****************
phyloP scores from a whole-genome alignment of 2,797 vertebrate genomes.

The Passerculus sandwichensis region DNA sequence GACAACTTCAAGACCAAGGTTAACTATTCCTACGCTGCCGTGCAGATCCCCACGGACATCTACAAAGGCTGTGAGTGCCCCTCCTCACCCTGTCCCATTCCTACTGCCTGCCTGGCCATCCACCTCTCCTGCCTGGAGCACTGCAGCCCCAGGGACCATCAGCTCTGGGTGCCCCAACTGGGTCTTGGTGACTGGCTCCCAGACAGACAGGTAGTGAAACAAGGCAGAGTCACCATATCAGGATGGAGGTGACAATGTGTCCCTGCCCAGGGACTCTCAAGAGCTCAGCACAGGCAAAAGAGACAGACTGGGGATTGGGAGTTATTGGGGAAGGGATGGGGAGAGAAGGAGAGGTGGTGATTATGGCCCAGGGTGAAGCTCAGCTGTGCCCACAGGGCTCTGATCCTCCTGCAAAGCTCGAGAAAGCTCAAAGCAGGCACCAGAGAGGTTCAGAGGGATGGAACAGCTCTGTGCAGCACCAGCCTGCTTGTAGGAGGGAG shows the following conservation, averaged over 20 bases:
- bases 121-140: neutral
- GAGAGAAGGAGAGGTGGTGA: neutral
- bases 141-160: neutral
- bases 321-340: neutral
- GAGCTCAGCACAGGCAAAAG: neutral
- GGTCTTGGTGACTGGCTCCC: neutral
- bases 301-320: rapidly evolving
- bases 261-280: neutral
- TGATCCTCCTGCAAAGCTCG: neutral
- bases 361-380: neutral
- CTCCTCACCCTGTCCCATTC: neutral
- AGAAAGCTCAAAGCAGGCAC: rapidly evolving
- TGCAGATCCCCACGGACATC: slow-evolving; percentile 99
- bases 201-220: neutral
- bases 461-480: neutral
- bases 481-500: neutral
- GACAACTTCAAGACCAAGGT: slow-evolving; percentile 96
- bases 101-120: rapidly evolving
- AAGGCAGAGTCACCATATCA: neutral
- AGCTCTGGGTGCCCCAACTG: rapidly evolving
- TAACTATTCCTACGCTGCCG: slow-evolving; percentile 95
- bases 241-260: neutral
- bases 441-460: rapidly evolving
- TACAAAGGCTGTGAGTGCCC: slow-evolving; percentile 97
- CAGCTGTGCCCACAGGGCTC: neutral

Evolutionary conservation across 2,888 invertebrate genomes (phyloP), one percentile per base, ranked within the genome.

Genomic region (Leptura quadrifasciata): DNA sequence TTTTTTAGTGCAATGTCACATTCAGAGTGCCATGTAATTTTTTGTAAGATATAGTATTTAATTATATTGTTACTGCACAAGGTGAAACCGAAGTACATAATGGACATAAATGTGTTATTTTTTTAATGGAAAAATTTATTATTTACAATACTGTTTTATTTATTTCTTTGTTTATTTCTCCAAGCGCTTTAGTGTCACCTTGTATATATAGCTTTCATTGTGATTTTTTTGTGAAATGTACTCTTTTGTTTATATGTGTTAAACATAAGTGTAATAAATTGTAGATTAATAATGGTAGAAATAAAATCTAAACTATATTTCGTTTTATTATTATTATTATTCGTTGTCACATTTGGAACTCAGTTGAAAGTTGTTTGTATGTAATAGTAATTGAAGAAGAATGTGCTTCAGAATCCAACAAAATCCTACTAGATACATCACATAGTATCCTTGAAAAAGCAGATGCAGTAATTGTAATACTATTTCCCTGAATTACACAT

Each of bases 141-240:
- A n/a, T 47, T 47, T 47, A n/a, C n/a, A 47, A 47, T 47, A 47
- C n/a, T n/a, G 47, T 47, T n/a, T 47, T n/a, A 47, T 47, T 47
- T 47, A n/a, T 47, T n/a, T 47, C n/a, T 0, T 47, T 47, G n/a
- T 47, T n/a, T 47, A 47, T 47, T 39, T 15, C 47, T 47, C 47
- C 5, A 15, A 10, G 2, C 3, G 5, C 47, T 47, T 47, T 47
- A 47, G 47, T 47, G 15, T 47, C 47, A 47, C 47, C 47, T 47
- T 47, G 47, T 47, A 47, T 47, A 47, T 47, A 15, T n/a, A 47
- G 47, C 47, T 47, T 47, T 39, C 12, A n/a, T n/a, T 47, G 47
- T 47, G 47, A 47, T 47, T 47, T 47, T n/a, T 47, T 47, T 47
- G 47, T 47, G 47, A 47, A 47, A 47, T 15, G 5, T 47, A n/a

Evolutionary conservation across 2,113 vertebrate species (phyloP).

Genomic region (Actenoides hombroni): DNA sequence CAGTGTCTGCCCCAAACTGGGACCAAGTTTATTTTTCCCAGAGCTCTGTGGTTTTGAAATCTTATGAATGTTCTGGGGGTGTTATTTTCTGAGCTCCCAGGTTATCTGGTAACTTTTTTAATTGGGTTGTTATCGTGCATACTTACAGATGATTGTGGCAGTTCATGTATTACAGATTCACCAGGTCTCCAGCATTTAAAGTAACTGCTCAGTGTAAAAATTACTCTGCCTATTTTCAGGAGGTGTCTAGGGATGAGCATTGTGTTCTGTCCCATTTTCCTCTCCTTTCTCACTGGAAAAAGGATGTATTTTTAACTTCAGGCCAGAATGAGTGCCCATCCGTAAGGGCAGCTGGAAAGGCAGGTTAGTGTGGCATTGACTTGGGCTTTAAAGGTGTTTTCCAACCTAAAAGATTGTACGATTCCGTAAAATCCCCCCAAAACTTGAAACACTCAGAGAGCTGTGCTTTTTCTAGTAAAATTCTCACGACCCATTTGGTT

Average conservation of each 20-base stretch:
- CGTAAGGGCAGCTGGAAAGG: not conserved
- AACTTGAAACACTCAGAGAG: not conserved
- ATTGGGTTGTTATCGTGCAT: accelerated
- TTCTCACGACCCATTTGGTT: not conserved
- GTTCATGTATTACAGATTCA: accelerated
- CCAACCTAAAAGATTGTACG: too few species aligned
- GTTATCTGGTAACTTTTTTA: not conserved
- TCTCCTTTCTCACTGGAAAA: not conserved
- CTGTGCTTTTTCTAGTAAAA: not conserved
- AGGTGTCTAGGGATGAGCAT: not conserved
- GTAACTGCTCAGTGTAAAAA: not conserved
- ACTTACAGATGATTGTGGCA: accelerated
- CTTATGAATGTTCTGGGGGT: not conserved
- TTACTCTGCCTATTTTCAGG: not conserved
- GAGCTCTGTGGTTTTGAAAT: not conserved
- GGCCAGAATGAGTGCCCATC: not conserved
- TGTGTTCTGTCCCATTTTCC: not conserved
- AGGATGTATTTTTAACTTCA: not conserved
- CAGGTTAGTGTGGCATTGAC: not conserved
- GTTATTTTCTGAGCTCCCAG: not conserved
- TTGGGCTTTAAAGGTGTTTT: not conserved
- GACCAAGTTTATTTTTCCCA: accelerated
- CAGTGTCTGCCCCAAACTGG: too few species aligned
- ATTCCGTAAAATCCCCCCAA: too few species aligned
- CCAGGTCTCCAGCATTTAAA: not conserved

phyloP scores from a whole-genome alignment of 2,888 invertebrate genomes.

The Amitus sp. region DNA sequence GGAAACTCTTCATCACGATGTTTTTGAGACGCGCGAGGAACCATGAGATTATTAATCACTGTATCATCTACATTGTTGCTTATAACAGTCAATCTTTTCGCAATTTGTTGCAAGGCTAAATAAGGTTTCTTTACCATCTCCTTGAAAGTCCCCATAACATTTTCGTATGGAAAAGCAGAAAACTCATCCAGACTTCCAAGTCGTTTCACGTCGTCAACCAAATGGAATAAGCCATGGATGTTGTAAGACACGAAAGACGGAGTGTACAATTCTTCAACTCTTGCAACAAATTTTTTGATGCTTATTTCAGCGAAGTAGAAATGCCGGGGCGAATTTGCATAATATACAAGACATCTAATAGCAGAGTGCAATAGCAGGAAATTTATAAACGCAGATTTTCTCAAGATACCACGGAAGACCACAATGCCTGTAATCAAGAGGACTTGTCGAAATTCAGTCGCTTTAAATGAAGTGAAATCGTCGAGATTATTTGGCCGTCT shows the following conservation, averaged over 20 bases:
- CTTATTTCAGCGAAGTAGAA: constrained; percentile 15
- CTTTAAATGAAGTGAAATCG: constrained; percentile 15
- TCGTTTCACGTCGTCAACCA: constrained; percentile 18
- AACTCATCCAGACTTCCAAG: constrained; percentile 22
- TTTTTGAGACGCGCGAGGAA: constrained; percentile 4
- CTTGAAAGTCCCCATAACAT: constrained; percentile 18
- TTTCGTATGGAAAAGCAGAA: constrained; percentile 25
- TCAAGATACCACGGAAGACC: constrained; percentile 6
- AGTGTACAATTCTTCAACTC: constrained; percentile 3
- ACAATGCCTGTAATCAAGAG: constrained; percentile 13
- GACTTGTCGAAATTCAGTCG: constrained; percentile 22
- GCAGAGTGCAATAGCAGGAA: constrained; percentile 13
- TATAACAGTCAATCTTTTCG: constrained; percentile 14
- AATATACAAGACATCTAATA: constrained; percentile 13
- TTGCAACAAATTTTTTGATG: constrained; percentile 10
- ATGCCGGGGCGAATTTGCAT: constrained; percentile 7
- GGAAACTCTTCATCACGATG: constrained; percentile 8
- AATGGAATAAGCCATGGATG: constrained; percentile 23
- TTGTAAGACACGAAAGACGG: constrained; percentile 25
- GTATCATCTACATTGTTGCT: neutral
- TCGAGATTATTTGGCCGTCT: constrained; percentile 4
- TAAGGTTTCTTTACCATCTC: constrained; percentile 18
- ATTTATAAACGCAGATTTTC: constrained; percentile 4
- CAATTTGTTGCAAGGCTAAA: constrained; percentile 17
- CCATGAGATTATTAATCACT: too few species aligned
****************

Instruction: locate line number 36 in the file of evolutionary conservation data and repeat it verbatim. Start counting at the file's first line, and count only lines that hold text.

- A 47, G 47, T 47, G 15, T 47, C 47, A 47, C 47, C 47, T 47